• 24 Jun, 2024

Part 9 - LIVE Conversations with Indian Elders in the Diaspora who are authors of books

Part 9 - LIVE Conversations with Indian Elders in the Diaspora who are authors of books

Part 9 - LIVE Conversations with Indian Elders in the Diaspora who are authors of books Join us THIS SUNDAY for the 153rd weekly ICC (+ AGI) Public Meeting.

Conversations with senior authors about Indian indentureds and their descendants allow us to capture the experiences of those who have interacted intimately and intellectually with them. Memories fade and life-stories become forgotten, so it increasingly important to record the insights of those close to the period. Their works provide a valuable record, and through their work, we gain a greater appreciation for those who documented the contributions of Indians in the diaspora, as well as the challenges they faced along the way. The authors’ perspective on the post-indentureship period is greatly significant as it allows us to understand the long-term impact of this period on the lives of those involved.

These authors possess a unique perspective on the ways in which their communities adapted to life in the diaspora, and how they navigated the challenges of building new lives in unfamiliar environments. Their works raise awareness of Indian indentured labourers’ rich cultural heritage and highlight the ways in which their contributions shaped the societies in which they settled. Their works may even inspire future generations to preserve the legacy of Indian indentured labourers and their descendants for years to come. Their stories and insights can serve as a source of inspiration and guidance for those who seek to learn from their experiences.

The esteemed panel of writers will address the following questions. What inspired you to write this book? What did the research process involve? Did you encounter any challenges and how did you overcome them? What was the response to your book and what do you hope readers will take away from your it? Can you tell us about any surprising discoveries made when researching, and how it may have changed your perspective? What advice would you give to aspiring writers? What message would you like to convey to your readers? Is it profitable to write books on these topics? Are there any other projects in the pipeline?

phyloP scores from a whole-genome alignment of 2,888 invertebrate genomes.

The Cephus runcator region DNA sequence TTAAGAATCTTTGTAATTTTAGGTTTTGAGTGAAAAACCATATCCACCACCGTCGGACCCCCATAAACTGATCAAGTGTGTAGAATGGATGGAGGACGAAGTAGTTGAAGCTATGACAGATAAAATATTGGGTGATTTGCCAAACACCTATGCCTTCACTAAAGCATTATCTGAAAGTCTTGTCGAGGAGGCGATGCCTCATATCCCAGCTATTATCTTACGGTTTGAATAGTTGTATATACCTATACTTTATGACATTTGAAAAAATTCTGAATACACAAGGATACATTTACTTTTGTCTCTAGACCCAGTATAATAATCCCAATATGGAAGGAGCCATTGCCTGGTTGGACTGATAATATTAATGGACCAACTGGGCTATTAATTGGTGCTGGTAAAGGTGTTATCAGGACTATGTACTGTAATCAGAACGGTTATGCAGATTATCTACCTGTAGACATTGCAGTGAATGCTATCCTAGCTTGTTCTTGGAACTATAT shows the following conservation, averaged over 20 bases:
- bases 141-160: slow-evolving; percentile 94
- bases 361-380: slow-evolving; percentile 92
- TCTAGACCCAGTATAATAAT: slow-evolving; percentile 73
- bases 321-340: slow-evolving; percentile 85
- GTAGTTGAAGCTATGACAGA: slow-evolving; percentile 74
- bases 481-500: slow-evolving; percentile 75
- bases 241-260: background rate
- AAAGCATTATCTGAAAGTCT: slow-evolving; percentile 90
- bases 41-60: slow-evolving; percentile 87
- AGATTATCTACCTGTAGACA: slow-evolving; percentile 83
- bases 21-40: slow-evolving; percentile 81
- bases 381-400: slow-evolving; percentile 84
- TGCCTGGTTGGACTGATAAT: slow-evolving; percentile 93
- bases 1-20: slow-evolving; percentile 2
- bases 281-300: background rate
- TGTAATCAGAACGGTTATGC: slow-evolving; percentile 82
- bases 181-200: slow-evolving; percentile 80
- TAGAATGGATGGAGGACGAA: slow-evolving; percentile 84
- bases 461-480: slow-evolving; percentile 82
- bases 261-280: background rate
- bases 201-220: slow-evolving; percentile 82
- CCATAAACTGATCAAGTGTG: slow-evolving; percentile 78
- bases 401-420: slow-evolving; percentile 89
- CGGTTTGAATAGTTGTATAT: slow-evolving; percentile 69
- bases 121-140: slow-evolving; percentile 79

Please join us THIS SUNDAY for the 153rd weekly ICC (+ AGI) ZOOM Public Meeting, May 7th 2023 at (1.00 p.m. Belize), (3.00 p.m. New York/Eastern time), (3.00 p.m. Trinidad/Atlantic time), (3.00 p.m. Guyana), (4.00 p.m. Suriname), (8.00 p.m. England), (9.00 p.m. South Africa), (11.00 p.m. Mauritius), (Mon 12.30 a.m., India), (Mon 7.00 a.m. Fiji).

TOPIC:

Part 9 - LIVE Conversations with Indian Elders in the Diaspora who are authors of books


ELDERS:


DR. JUGADESAN PATHER (South Africa) - 87 years old. His parents emigrated from Mauritius. Author of Ethno-cultural Education and Clairwood: The Untold Story, and Children of Kala Pani: Indian Indentured Routes.

HARRICHARAN NARINE (Trinidad) - 78 years old. Author of The Big Fisherman and Heroes of Mayaro. His Days Gone By was published by Mc Millan in 1975, and nominated for the Jock Campbell Award in Scotland.

PROF. GERAD TIKASINGH (USA/Trinidad) - 82 years old. His book Trinidad During the 19th Century: The Indian Experience (2012) was based on his 1976 dissertation, the first major study on the topic based on primary sources.


Followed by Q+A

 

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Meeting ID: 835 9364 8451

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